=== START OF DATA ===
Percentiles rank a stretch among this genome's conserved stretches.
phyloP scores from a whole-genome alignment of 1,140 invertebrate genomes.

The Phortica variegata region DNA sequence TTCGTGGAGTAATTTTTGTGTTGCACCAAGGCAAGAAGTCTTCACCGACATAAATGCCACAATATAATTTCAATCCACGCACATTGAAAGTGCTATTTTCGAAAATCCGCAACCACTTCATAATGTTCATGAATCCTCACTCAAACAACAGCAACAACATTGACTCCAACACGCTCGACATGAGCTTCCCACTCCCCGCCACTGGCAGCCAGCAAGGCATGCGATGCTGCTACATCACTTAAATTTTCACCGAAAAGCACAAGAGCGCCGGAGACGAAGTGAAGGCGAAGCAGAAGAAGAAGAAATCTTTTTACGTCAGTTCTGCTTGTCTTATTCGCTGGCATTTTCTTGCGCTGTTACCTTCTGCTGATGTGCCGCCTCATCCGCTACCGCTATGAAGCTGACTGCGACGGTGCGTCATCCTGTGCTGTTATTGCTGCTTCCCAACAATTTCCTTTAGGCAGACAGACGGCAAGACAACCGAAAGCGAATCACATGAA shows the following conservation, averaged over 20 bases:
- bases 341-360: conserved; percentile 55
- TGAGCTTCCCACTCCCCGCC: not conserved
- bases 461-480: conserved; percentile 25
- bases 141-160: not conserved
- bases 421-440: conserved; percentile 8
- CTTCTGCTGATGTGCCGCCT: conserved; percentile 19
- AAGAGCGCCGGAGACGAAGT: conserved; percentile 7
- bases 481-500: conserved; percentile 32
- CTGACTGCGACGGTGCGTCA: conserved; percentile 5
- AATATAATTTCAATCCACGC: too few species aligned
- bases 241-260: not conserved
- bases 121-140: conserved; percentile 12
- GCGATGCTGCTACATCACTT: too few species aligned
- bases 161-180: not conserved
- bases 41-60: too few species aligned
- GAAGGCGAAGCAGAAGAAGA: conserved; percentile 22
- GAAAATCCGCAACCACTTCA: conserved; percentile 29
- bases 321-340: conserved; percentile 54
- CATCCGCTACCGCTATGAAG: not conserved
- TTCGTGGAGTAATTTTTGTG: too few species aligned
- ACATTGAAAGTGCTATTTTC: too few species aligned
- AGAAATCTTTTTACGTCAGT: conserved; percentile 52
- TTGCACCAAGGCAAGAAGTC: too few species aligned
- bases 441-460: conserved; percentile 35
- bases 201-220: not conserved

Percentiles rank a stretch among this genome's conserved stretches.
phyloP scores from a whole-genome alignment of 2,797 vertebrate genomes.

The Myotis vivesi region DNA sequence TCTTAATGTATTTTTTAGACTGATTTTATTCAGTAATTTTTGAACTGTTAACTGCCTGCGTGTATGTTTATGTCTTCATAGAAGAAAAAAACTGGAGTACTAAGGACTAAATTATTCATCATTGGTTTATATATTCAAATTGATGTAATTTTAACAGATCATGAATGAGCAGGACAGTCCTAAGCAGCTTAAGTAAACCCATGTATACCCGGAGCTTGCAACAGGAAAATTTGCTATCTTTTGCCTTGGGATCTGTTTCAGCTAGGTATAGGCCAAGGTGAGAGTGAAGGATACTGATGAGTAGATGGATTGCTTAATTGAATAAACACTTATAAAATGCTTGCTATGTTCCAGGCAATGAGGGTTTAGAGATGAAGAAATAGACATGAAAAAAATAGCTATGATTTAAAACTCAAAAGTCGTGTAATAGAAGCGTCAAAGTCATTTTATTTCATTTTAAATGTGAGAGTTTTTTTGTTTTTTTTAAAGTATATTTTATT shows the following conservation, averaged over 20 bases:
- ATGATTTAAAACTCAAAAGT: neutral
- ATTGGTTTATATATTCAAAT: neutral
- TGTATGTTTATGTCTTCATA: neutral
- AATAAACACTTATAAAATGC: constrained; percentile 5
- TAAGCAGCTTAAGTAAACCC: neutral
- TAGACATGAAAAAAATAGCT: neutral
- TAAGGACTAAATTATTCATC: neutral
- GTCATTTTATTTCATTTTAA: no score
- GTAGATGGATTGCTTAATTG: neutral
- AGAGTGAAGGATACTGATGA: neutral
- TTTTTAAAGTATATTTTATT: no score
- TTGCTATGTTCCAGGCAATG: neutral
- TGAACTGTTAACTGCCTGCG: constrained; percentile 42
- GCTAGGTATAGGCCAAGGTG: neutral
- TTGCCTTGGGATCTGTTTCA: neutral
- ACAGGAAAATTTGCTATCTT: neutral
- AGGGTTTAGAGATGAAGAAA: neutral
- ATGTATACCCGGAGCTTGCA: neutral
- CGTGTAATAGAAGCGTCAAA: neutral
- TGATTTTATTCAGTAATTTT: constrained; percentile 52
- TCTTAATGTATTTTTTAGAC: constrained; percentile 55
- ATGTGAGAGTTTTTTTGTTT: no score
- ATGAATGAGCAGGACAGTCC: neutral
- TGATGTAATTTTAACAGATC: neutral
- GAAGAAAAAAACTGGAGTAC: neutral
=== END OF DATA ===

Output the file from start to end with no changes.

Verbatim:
Percentiles rank a stretch among this genome's conserved stretches.
phyloP scores from a whole-genome alignment of 1,140 invertebrate genomes.

The Phortica variegata region DNA sequence TTCGTGGAGTAATTTTTGTGTTGCACCAAGGCAAGAAGTCTTCACCGACATAAATGCCACAATATAATTTCAATCCACGCACATTGAAAGTGCTATTTTCGAAAATCCGCAACCACTTCATAATGTTCATGAATCCTCACTCAAACAACAGCAACAACATTGACTCCAACACGCTCGACATGAGCTTCCCACTCCCCGCCACTGGCAGCCAGCAAGGCATGCGATGCTGCTACATCACTTAAATTTTCACCGAAAAGCACAAGAGCGCCGGAGACGAAGTGAAGGCGAAGCAGAAGAAGAAGAAATCTTTTTACGTCAGTTCTGCTTGTCTTATTCGCTGGCATTTTCTTGCGCTGTTACCTTCTGCTGATGTGCCGCCTCATCCGCTACCGCTATGAAGCTGACTGCGACGGTGCGTCATCCTGTGCTGTTATTGCTGCTTCCCAACAATTTCCTTTAGGCAGACAGACGGCAAGACAACCGAAAGCGAATCACATGAA shows the following conservation, averaged over 20 bases:
- bases 341-360: conserved; percentile 55
- TGAGCTTCCCACTCCCCGCC: not conserved
- bases 461-480: conserved; percentile 25
- bases 141-160: not conserved
- bases 421-440: conserved; percentile 8
- CTTCTGCTGATGTGCCGCCT: conserved; percentile 19
- AAGAGCGCCGGAGACGAAGT: conserved; percentile 7
- bases 481-500: conserved; percentile 32
- CTGACTGCGACGGTGCGTCA: conserved; percentile 5
- AATATAATTTCAATCCACGC: too few species aligned
- bases 241-260: not conserved
- bases 121-140: conserved; percentile 12
- GCGATGCTGCTACATCACTT: too few species aligned
- bases 161-180: not conserved
- bases 41-60: too few species aligned
- GAAGGCGAAGCAGAAGAAGA: conserved; percentile 22
- GAAAATCCGCAACCACTTCA: conserved; percentile 29
- bases 321-340: conserved; percentile 54
- CATCCGCTACCGCTATGAAG: not conserved
- TTCGTGGAGTAATTTTTGTG: too few species aligned
- ACATTGAAAGTGCTATTTTC: too few species aligned
- AGAAATCTTTTTACGTCAGT: conserved; percentile 52
- TTGCACCAAGGCAAGAAGTC: too few species aligned
- bases 441-460: conserved; percentile 35
- bases 201-220: not conserved

Percentiles rank a stretch among this genome's conserved stretches.
phyloP scores from a whole-genome alignment of 2,797 vertebrate genomes.

The Myotis vivesi region DNA sequence TCTTAATGTATTTTTTAGACTGATTTTATTCAGTAATTTTTGAACTGTTAACTGCCTGCGTGTATGTTTATGTCTTCATAGAAGAAAAAAACTGGAGTACTAAGGACTAAATTATTCATCATTGGTTTATATATTCAAATTGATGTAATTTTAACAGATCATGAATGAGCAGGACAGTCCTAAGCAGCTTAAGTAAACCCATGTATACCCGGAGCTTGCAACAGGAAAATTTGCTATCTTTTGCCTTGGGATCTGTTTCAGCTAGGTATAGGCCAAGGTGAGAGTGAAGGATACTGATGAGTAGATGGATTGCTTAATTGAATAAACACTTATAAAATGCTTGCTATGTTCCAGGCAATGAGGGTTTAGAGATGAAGAAATAGACATGAAAAAAATAGCTATGATTTAAAACTCAAAAGTCGTGTAATAGAAGCGTCAAAGTCATTTTATTTCATTTTAAATGTGAGAGTTTTTTTGTTTTTTTTAAAGTATATTTTATT shows the following conservation, averaged over 20 bases:
- ATGATTTAAAACTCAAAAGT: neutral
- ATTGGTTTATATATTCAAAT: neutral
- TGTATGTTTATGTCTTCATA: neutral
- AATAAACACTTATAAAATGC: constrained; percentile 5
- TAAGCAGCTTAAGTAAACCC: neutral
- TAGACATGAAAAAAATAGCT: neutral
- TAAGGACTAAATTATTCATC: neutral
- GTCATTTTATTTCATTTTAA: no score
- GTAGATGGATTGCTTAATTG: neutral
- AGAGTGAAGGATACTGATGA: neutral
- TTTTTAAAGTATATTTTATT: no score
- TTGCTATGTTCCAGGCAATG: neutral
- TGAACTGTTAACTGCCTGCG: constrained; percentile 42
- GCTAGGTATAGGCCAAGGTG: neutral
- TTGCCTTGGGATCTGTTTCA: neutral
- ACAGGAAAATTTGCTATCTT: neutral
- AGGGTTTAGAGATGAAGAAA: neutral
- ATGTATACCCGGAGCTTGCA: neutral
- CGTGTAATAGAAGCGTCAAA: neutral
- TGATTTTATTCAGTAATTTT: constrained; percentile 52
- TCTTAATGTATTTTTTAGAC: constrained; percentile 55
- ATGTGAGAGTTTTTTTGTTT: no score
- ATGAATGAGCAGGACAGTCC: neutral
- TGATGTAATTTTAACAGATC: neutral
- GAAGAAAAAAACTGGAGTAC: neutral